I’ve been to a number of county fairs in the U.S. but nothing prepared me for the Sydney Royal Easter Show. First off, it seems like a weird time to have a fair until you remember that in the southern hemisphere Easter falls at the beginning of Autumn. Second, it’s not held in a muddy paddock or a town courthouse square, but rather out at Homebush on the Sydney Olympic Grounds. Third, you’ve got to pay $25 just to get in! Some things never change though: there were scary carnival rides, overpriced food served on sticks, and lots of big smelly animals. The Snook and I were joined by fellow American expat (and Easter Show expert) Amy for a day of good old-fashioned family fun.

Prize-winning beef

We started out in the big Food Hall. This is where all the country folks send their produce to be judged. Mmm, prize-winning sides of beef…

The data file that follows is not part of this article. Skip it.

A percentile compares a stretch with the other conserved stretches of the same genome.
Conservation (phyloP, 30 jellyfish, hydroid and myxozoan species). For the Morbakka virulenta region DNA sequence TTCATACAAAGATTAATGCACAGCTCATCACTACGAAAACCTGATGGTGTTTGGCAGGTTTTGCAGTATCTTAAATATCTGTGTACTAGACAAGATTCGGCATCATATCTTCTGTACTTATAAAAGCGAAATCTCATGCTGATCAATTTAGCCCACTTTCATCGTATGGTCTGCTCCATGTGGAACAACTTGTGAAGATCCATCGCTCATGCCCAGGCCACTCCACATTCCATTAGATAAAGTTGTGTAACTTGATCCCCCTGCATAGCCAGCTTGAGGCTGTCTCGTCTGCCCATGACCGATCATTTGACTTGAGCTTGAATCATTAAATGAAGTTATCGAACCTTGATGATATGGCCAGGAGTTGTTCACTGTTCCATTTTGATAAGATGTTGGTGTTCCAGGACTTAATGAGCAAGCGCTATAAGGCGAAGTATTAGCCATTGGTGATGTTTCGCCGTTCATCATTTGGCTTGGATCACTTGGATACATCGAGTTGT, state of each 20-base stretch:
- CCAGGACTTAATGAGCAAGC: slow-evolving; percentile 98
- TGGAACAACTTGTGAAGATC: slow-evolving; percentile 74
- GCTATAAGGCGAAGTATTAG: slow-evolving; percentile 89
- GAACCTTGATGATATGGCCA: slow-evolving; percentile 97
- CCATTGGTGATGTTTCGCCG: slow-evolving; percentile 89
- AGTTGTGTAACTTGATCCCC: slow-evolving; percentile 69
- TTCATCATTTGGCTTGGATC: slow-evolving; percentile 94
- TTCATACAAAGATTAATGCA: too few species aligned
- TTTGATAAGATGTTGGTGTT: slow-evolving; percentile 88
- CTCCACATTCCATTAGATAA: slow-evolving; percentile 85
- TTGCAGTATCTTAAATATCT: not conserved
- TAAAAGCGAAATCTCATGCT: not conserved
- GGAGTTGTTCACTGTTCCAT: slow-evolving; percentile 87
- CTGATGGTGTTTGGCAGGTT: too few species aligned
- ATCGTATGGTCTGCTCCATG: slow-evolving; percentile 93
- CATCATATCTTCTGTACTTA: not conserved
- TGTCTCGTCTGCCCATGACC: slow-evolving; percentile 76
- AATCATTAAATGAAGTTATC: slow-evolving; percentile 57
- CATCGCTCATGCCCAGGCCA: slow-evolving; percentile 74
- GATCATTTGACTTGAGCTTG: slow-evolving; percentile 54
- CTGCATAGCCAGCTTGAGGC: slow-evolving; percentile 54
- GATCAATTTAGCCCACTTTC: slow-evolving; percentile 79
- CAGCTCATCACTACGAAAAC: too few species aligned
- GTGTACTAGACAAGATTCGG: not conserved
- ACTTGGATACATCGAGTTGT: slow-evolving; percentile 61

Scary futuristic beekeeper

Did you know that “apiarists” are beekeepers? I didn’t. This futuristic beekeeper stood above exhibits of prize-winning honey and beeswax candles.

Produce exhibit

This competition involved different areas of the state putting together big scenic displays made entirely of farm products. I can’t imagine the mindset it takes to design something like this.

Grain face!

The man’s face was made entirely out of grain (with some wool for the ‘tache).

Massive pumpkin

This monster pumpkin weighed in at 247.5 kg, which equals 545 US pounds! I asked one of the competitors how come we didn’t get the orange pumpkins in Sydney. He said that here they’re just considered cattle feed and nobody actually eats them. I obviously need to get the “jack-o-lantern movement” started.

Pickled lobster

I didn’t even know you could pickle a lobster!

Egg helmet

On to the craft section… This was the third-prize winner from the “egg decorating” contest. Yes, that helmet is a real egg. I’m guessing from an ostrich.

Queen Amidala

Normally I think ceramic dolls are boring, but this Queen Amidala ROCKED!

Subversive dartboard

Pornographic carpentry! This dartboard case won first prize in the “inlaid wood” category.